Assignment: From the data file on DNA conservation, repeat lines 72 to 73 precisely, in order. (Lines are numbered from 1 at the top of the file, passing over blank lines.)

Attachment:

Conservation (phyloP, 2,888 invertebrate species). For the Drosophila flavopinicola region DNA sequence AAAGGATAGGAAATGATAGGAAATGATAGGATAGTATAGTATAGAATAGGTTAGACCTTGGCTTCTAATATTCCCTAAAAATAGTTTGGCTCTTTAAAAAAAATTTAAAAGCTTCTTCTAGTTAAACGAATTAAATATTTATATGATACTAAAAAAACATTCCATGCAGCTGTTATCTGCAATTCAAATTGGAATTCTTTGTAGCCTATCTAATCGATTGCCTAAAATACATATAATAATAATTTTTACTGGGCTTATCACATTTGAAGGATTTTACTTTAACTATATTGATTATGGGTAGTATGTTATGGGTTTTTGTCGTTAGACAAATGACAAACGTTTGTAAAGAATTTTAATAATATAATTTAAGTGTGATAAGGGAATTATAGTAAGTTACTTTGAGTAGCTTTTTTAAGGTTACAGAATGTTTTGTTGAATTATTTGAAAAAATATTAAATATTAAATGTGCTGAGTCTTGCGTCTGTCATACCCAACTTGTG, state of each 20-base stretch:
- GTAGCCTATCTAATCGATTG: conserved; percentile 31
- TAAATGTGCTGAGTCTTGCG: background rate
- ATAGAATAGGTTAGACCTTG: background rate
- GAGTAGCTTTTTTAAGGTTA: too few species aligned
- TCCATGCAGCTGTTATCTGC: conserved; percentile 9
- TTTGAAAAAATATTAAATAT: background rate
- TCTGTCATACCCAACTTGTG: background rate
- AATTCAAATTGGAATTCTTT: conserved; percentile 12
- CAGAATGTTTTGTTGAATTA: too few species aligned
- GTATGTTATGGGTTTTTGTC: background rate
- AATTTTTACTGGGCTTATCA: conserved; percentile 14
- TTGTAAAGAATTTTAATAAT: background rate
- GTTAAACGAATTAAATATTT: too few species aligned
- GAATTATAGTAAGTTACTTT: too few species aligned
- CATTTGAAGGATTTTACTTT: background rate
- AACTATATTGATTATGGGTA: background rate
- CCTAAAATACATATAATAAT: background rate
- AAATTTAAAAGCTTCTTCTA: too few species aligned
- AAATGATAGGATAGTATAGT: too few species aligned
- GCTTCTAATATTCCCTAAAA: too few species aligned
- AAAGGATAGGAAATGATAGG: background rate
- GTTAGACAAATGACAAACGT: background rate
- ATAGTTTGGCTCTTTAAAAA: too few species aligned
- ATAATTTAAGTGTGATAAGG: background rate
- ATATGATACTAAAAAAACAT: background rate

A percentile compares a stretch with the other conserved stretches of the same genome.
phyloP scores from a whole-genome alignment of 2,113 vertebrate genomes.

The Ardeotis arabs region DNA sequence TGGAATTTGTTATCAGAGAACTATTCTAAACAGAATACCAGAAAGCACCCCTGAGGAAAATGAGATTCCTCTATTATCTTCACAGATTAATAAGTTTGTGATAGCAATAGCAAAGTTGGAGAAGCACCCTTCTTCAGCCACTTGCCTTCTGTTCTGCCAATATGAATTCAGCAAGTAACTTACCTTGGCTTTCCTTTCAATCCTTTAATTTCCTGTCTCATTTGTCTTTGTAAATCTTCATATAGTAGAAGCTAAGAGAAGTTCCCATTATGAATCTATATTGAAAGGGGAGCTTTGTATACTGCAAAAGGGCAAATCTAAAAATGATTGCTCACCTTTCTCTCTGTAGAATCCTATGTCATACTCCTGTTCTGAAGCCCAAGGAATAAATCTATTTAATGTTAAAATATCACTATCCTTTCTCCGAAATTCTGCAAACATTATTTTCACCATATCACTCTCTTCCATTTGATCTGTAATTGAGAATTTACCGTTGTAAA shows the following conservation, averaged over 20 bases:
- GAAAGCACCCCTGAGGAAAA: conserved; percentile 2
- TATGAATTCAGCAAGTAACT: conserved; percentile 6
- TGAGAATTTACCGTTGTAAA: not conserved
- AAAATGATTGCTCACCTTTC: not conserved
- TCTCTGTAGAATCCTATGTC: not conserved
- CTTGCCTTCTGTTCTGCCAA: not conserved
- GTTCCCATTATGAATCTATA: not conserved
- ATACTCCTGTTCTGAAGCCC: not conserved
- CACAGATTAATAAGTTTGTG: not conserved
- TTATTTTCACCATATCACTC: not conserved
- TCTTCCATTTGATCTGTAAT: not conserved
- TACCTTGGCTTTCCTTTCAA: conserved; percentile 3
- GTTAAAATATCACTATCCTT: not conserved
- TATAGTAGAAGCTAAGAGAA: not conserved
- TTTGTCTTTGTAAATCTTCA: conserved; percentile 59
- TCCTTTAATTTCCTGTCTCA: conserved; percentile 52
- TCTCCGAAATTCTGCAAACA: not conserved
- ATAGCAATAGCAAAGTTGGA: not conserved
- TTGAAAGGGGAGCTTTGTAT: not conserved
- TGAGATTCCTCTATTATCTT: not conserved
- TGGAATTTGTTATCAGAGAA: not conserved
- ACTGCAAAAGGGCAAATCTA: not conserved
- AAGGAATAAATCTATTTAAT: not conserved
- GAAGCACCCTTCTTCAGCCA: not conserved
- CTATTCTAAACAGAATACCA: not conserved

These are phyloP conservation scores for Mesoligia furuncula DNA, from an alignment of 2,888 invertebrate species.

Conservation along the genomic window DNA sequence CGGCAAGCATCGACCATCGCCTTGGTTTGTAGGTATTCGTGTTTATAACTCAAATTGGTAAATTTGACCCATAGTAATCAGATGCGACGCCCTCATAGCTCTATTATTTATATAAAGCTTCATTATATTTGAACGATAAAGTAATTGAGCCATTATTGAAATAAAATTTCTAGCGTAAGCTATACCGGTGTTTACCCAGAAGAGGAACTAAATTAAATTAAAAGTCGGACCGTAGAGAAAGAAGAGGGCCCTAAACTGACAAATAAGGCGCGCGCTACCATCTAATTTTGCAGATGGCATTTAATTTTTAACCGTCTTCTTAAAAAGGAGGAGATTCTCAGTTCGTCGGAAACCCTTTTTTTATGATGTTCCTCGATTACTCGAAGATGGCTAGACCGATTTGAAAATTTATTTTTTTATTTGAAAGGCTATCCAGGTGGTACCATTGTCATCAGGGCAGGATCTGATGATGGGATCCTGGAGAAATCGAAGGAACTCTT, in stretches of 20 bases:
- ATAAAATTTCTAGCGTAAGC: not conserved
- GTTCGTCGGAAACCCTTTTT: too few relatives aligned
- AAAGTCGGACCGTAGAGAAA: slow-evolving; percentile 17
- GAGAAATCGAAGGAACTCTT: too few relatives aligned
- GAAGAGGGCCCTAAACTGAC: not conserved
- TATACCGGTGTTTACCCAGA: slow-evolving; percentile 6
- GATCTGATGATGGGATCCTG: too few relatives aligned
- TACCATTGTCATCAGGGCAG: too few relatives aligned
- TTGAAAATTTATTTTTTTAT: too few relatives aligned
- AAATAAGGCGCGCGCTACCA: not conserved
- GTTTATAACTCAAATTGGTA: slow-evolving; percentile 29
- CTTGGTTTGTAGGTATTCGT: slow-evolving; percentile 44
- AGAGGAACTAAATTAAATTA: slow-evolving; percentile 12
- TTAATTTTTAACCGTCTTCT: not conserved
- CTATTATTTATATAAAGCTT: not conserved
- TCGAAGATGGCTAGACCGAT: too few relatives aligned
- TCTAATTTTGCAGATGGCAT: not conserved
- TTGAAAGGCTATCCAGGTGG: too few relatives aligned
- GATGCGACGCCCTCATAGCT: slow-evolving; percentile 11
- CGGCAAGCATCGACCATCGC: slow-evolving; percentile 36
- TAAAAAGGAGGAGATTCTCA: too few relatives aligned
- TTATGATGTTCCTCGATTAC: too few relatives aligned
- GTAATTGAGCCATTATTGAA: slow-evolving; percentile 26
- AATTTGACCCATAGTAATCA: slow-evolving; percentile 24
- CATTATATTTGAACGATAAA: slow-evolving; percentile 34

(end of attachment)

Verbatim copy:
- TCGAAGATGGCTAGACCGAT: too few relatives aligned
- TCTAATTTTGCAGATGGCAT: not conserved